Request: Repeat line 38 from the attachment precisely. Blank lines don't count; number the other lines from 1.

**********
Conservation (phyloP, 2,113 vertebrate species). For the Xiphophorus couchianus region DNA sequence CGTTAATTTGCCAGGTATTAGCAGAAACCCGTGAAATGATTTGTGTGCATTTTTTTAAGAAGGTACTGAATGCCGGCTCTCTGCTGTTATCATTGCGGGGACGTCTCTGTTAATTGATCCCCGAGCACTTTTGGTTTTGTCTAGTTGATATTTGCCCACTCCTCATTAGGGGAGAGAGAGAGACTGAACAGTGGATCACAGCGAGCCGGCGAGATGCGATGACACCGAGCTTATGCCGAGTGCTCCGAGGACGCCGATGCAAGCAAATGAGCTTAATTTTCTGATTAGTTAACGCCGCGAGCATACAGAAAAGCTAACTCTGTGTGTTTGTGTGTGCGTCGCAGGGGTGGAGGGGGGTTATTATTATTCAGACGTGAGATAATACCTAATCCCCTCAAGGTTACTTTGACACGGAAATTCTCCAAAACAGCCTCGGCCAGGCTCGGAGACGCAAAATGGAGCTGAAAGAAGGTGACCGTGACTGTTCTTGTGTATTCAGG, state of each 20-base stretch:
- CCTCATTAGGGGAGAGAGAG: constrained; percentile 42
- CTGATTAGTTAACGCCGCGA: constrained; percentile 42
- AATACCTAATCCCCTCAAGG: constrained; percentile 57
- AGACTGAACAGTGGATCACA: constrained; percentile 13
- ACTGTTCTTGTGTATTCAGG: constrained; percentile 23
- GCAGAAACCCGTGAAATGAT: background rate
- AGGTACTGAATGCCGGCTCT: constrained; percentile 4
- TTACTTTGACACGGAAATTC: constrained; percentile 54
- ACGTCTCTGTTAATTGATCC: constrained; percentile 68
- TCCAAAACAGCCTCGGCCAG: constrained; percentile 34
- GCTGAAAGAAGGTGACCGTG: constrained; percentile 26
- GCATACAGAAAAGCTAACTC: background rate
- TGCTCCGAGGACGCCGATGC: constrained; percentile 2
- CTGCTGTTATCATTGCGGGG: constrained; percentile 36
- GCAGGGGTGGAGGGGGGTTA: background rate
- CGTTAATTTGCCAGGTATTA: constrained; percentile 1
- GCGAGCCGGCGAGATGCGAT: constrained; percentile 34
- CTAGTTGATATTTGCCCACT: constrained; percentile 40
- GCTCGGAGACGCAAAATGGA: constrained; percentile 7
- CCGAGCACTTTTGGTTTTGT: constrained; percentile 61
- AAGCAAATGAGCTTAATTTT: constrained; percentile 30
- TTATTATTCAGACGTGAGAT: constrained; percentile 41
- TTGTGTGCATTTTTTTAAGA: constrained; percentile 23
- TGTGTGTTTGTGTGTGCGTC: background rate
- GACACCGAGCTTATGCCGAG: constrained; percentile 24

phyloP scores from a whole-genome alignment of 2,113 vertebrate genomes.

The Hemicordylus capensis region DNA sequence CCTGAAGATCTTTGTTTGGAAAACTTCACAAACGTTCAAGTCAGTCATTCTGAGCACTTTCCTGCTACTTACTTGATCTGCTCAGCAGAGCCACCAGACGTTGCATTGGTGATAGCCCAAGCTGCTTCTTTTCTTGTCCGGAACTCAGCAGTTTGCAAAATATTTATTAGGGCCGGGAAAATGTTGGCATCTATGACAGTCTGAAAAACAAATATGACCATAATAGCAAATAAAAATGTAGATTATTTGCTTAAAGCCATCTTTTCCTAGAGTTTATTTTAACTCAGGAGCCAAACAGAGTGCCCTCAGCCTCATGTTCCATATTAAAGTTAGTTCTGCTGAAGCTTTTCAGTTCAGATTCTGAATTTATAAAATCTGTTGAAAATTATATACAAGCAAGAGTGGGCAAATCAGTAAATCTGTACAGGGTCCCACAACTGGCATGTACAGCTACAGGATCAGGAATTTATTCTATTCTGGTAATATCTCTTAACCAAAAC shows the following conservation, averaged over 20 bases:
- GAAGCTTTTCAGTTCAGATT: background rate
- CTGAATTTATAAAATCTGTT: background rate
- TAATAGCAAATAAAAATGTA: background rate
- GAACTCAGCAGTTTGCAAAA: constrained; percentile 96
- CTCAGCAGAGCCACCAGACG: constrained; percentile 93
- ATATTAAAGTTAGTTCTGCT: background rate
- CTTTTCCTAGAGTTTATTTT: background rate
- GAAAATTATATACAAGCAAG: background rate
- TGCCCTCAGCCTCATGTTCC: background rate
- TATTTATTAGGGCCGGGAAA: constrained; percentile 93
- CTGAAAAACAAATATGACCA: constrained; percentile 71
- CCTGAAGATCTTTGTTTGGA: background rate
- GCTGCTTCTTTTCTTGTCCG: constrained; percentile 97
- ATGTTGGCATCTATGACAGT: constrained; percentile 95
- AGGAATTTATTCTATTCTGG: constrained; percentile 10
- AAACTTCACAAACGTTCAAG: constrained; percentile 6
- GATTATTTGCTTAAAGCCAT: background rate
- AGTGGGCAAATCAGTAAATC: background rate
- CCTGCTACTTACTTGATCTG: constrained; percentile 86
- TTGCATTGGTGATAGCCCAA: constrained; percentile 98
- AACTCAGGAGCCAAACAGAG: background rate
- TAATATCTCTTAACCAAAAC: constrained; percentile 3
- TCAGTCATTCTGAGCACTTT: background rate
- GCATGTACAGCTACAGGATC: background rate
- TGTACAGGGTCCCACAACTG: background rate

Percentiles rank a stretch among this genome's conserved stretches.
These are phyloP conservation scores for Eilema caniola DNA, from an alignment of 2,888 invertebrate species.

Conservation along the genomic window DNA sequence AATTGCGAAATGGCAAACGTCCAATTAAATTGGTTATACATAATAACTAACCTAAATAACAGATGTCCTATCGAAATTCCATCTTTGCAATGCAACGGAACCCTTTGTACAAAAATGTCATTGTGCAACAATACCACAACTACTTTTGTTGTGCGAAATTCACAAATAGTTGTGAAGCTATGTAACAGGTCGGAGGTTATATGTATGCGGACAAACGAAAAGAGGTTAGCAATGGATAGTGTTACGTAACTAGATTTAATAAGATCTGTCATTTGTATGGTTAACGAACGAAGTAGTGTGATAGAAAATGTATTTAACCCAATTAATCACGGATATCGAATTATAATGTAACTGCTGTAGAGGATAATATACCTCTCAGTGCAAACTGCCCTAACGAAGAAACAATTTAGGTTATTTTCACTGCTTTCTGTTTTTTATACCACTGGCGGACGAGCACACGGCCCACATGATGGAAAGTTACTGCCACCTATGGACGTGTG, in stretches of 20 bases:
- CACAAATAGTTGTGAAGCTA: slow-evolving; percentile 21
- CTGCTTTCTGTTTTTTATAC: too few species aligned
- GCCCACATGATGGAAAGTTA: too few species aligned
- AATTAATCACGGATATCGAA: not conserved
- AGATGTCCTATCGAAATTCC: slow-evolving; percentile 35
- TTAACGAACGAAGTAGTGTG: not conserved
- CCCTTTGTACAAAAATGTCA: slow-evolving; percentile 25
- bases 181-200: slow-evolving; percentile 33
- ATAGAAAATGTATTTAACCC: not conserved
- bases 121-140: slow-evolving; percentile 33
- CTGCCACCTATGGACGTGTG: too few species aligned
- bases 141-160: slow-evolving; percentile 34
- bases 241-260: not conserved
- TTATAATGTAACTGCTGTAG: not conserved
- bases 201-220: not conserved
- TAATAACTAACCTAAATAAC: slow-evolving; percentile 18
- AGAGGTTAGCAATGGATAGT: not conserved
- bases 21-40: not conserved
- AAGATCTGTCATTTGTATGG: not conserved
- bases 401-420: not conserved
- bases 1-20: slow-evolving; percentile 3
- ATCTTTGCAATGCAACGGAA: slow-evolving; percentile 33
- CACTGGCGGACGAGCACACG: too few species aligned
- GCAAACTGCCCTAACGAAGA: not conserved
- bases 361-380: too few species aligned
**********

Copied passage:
- TATTTATTAGGGCCGGGAAA: constrained; percentile 93